The Numismatic Museum in Athens (Greek: Νομισματικό Μουσείο) is one of the most important museums of Greece and houses one of the greatest collections of coins, ancient and modern, in the world. The museum itself is housed in the mansion of the archaeologist Heinrich Schliemann, formally known as Iliou Melathron (Greek: Ιλίου Μέλαθρον, "Palace of Ilion").
|Numismatic Museum, Athens|
Location within Athens
|Location||Panepistimiou Street, Athens, Greece|
|Director||Dr. Georgios Kakavas|
|Public transit access|| Syntagma station|
The first tries of coin collecting by the state began shortly after the independence of Greece in Aegina. The collection was enriched after excavations, purchases and donations. The museum was founded in 1838, around the same era with the National Archaeological Museum but it was not until many years after and several decrees that became an independent organization. Initially, the collection was a part of the National Library of Greece and was housed at the main building of the University of Athens and later at the building of the Academy of Athens where the collection was first exhibited. In 1946, the collection was moved at the National Archaeological Museum. The organization of the museum became twice independent, in 1893 and 1965.
The Iliou Melathron was granted in order to house the collection in 1984 and after a major renovation it finally opened in 1998.
The Numismatic Museum is housed at the Iliou Melathron, a three-storey building on Panepistimiou Street. It was built between 1878-1880 for Heinrich Schliemann and the architect was the then famous Ernst Ziller. At the time of its completion, it was considered to be the most magnificent private residence of Athens. Its design was inspired by the Renaissance Revival movement as well as Neoclassicism, while the interior is influenced by the architecture of Pompeii. As a result, the rooms are decorated with mosaics and murals depicting either themes from the Trojan War or Greek mottos. In 1927, the widow of Heinrich Schliemann, Sophia, sold the building to the Greek State and it was subsequently used as the seat of the Council of State and later the Court of Cassation.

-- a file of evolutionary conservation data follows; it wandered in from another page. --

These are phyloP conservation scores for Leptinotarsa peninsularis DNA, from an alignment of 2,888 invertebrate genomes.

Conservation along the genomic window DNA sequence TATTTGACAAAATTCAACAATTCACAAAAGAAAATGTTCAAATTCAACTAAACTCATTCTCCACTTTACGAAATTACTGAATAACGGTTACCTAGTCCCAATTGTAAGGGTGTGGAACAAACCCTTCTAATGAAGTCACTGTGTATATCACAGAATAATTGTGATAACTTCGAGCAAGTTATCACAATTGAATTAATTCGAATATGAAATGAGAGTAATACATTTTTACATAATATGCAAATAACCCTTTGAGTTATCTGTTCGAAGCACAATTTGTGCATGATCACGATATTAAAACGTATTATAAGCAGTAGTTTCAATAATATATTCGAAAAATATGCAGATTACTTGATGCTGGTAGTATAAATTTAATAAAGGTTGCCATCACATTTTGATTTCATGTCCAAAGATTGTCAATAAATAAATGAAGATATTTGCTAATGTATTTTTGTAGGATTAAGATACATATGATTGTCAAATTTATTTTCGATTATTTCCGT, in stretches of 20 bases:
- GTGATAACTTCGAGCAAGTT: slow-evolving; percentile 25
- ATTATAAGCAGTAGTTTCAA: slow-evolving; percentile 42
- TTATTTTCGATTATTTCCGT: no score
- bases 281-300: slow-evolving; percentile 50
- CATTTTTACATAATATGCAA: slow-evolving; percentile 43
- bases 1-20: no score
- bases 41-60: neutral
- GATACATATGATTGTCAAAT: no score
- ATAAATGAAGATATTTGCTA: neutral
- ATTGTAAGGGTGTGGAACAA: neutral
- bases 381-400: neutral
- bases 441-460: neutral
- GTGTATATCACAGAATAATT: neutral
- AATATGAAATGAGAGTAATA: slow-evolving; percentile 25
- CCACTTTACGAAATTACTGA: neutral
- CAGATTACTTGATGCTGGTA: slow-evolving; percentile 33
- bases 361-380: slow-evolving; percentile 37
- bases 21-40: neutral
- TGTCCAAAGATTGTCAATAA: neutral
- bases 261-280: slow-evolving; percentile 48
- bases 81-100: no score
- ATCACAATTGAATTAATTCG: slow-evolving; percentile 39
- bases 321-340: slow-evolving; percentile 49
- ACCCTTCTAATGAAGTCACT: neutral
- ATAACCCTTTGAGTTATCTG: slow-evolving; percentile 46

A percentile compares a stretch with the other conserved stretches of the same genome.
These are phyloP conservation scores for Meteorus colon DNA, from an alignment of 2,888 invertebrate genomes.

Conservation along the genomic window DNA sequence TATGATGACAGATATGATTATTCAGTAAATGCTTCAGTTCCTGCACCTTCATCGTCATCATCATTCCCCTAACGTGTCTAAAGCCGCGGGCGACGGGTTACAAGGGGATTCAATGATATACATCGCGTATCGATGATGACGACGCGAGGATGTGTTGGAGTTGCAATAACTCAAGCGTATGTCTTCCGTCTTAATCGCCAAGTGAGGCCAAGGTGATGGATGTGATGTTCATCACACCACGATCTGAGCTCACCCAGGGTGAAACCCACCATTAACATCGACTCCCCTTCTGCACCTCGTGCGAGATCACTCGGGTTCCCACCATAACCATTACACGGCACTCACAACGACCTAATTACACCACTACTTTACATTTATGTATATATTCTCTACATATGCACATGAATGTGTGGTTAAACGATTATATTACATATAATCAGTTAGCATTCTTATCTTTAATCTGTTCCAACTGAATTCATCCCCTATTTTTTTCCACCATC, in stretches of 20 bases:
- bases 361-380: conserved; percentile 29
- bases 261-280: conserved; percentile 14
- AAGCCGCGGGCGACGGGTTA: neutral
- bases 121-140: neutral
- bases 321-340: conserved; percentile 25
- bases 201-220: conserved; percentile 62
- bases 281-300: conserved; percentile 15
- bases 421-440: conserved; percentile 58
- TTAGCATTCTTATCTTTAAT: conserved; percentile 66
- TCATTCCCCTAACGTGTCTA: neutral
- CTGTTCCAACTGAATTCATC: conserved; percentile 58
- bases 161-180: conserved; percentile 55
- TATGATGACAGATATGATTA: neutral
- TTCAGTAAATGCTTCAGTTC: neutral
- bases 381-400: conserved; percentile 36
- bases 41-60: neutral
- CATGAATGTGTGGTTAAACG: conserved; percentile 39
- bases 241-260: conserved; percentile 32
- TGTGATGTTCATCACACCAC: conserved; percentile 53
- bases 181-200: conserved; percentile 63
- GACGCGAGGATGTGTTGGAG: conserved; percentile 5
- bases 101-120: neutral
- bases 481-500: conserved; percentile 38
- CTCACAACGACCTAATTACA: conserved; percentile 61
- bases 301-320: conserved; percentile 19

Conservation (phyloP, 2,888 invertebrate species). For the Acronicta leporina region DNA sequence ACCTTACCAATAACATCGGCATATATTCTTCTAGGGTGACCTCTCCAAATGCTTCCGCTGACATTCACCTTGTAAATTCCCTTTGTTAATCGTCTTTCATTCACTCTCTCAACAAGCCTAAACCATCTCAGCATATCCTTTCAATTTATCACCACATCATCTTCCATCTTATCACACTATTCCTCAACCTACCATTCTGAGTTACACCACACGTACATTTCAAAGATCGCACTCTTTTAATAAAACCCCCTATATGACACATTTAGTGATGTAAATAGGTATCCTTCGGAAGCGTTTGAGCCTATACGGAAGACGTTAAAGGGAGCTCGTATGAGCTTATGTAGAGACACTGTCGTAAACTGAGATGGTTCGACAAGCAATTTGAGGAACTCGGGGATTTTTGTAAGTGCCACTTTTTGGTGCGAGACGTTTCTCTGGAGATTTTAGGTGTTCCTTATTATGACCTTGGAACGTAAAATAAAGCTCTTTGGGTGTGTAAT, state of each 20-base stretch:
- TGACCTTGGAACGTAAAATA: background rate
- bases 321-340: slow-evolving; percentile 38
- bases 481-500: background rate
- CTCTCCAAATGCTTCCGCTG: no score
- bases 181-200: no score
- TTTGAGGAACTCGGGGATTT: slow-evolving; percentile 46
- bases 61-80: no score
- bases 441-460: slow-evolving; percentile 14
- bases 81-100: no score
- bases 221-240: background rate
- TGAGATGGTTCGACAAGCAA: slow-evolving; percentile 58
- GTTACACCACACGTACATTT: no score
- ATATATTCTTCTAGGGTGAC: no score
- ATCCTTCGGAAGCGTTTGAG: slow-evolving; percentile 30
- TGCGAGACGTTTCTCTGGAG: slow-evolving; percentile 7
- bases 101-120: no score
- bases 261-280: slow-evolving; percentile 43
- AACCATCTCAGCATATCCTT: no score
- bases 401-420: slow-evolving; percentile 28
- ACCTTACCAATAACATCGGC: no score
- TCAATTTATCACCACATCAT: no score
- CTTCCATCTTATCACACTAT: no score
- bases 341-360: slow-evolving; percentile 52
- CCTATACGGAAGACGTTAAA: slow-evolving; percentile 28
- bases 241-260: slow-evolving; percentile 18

The use of the building as a courthouse caused much damage. After the building was chosen to house the Numismatic Museum, it underwent a major renovation under which the floor mosaics and the murals were restored. Finally, the numismatic collection was inaugurated in the partly restored building in 1998 while the whole collection became viewable in 2007.
The collection of the museum contains 600,000 objects, mainly coins but also medals, standard masses, dies, stamps and others, from the 14th century BC until modern times. The collection is arranged in such a way so as to follow the history of coinage. The museum holds a very important collection of coins from the 6th century BC until the 5th century CE like those from the Greek Poleis and the Hellenistic and Roman periods. There also major Byzantine and Medieval collections from Western Europe, the East and the Ottoman Empire.
A large portion of the collection is constituted by coins that were found in hoards while the rest comes from the initial collection of Aegina, recent excavations in mainland Greece and donations.
The museum houses a library of 12,000 books specialized in the study of coinage. There is also a perfectly equipped conservation laboratory.